Creating a peaceful and pluralistic society in which diversity is celebrated as a strength, human rights are respected and inclusion and good governance are the norm may seem like an enormous task. But progress toward this goal is possible. Some of our experiences—both the successes and the failures—offer valuable lessons for other countries with increasingly diverse populations. Canada has rich resources to share, in its public sector, universities, community organizations, judicial and electoral bodies, professional and labour organizations and private sector.
Canada’s identity as a bilingual, multi-ethnic democracy with an inclusive approach to diversity and citizenship and a vibrant civil society enables us to work constructively with others on issues of accountability, inclusion and pluralism. As Prime Minister Trudeau has said, “We know how to govern in a way that is inclusive, transparent, respectful and effective. We can share that expertise with other countries and their citizens.”Footnote 28
We should explore opportunities to intensify Canadian efforts to support inclusive and accountable governance. We should consider new ways of promoting respect for human rights, including considering adoption of a rights-based approach to development. We should examine how youth could be better engaged in policy-making and action. We should find new ways to work at the local level, particularly to support civil society organizations. And we should be more innovative in promoting digital inclusion, including, for example, by harnessing technology for civic engagement and democratic development.
- How can Canada best help implement Goal 16 of the 2030 Agenda—to promote peaceful and inclusive societies, provide access to justice for all, and build effective, accountable and inclusive institutions at all levels?
- How can Canada promote inclusion, advance respect for diversity and uphold human rights?
- In what areas of governance can Canada’s international assistance have the most impact?
Peace and security
The international security environment continues to evolve. Challenges such as protracted violent conflict and terrorism are becoming more complex and difficult to resolve. This difficulty is in part due to emerging factors such as violent extremism and the impacts of climate change. The effects of conflict and violence are devastating, particularly for women, children and vulnerable groups. Secondary effects, such as the flight of refugees, mean that internal conflicts can also have significant consequences for regional stability and security.
Pursuing and supporting peace is important not only in its own right: the 2030 Agenda recognizes that there can be no sustainable development without peace and no peace and security without sustainable development. Achieving sustainable development means ensuring that institutions, practices and customs are developed to reduce threats and resolve conflicts peacefully. Effective and durable transitions from instability to peace require strong and sustained political will and an integrated approach to security, justice, jobs and services. These transitions also require support for peaceful pluralism, gender equality, inclusive governance and respect for human rights, including sexual and reproductive rights.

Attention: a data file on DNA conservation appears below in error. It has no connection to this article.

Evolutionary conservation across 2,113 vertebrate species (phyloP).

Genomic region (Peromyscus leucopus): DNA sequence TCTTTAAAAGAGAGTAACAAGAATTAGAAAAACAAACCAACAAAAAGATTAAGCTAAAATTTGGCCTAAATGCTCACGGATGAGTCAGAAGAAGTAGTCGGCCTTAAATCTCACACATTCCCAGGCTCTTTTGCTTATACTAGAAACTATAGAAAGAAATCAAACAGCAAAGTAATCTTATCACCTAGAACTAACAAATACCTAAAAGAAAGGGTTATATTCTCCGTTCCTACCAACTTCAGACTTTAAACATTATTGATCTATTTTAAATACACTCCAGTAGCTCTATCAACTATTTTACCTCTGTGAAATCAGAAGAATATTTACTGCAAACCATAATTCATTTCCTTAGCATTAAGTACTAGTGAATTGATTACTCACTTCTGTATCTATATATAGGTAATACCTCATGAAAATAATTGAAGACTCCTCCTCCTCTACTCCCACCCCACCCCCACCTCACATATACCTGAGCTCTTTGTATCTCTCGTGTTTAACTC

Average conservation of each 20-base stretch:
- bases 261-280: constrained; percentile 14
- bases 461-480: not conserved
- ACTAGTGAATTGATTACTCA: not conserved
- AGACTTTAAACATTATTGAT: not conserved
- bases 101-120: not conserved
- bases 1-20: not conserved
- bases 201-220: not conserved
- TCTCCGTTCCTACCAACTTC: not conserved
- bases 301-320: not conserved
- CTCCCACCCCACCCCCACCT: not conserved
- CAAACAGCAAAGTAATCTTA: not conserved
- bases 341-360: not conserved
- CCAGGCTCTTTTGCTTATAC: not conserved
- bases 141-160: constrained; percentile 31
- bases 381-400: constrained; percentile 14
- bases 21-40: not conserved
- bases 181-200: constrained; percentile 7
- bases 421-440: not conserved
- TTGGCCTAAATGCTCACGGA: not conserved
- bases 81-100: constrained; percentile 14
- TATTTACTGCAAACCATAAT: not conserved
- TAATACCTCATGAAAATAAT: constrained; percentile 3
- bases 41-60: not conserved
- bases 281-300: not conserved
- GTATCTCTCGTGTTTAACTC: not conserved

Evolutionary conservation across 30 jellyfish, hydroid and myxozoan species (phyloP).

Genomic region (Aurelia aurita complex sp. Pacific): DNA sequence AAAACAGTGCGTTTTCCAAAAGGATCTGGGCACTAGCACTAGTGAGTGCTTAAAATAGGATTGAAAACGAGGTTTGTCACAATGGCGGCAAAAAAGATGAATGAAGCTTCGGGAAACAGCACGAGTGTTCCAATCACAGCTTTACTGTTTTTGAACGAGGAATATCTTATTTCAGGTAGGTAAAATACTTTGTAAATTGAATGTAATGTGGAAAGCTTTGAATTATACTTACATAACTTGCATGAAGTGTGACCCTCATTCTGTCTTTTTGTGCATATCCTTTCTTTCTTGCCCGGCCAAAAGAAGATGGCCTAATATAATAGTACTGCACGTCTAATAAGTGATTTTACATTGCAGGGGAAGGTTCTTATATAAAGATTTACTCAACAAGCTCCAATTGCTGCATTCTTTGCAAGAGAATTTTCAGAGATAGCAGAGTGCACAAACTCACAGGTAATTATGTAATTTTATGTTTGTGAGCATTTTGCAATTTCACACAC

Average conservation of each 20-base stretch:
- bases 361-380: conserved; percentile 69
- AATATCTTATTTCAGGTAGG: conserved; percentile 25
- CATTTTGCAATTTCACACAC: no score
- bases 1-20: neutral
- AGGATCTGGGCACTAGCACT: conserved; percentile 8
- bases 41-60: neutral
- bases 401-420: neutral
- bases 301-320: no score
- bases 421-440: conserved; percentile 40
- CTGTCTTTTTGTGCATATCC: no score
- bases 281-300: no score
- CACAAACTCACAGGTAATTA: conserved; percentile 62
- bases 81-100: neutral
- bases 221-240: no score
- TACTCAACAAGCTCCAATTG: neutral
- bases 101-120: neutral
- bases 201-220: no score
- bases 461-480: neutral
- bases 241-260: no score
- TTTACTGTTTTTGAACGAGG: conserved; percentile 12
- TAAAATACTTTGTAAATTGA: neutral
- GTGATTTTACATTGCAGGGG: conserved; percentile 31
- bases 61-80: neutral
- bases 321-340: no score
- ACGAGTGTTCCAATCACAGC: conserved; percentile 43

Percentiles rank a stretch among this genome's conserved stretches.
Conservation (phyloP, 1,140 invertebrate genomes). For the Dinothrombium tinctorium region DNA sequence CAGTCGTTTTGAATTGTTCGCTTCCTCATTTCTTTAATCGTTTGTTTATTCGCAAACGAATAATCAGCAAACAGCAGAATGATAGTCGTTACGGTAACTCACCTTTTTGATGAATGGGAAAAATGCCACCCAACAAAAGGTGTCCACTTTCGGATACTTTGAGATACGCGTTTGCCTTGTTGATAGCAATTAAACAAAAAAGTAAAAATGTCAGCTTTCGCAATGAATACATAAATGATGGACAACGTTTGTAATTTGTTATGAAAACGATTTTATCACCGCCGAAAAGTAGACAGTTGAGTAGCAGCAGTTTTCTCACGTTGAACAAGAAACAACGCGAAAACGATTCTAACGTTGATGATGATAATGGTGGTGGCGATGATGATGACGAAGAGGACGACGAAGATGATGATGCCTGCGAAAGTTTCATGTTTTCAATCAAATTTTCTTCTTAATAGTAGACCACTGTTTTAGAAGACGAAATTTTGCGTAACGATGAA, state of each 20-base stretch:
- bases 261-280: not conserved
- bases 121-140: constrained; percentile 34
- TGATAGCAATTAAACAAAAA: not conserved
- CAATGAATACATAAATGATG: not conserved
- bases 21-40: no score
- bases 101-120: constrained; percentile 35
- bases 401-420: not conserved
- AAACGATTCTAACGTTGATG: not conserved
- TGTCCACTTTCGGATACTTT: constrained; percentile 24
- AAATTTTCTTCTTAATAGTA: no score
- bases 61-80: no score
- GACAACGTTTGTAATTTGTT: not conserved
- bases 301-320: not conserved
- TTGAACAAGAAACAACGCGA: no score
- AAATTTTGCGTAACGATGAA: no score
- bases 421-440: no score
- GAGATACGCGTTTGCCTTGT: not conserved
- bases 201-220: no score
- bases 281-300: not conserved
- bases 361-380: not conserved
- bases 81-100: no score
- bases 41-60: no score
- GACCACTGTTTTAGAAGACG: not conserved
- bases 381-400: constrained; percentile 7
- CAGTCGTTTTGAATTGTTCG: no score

Many countries continue to require regional and international support to address the security challenges within their territory and on their borders, from transnational crime and terrorism to the trafficking of people, weapons and illicit goods.
Canada’s response. International assistance is an important element of Canada’s overall approach to strengthening international peace and security (box 2). Canada addresses international threats to global security by focusing on the immediate challenges posed by instability while also addressing the underlying causes of fragility.
Canadian international assistance can help to foster the conditions for peace and prosperity by supporting stronger and more inclusive and peaceful societies governed by legitimate and accountable institutions. For example, Canada provides training to help communities establish alternatives to crime and violence, especially for youth.
In recognition of the strong linkages between peace, stability and gender equality, Canada promotes women’s equal participation in decision-making. It also seeks to ensure that the views and aspirations of women are included in the maintenance and promotion of peace and security, and that we support them in their role as agents of change. Canada also strengthens efforts to eliminate violence against women and girls, particularly by addressing impunity for acts of sexual and gender-based violence and working with boys and men to build their respect for girls and women.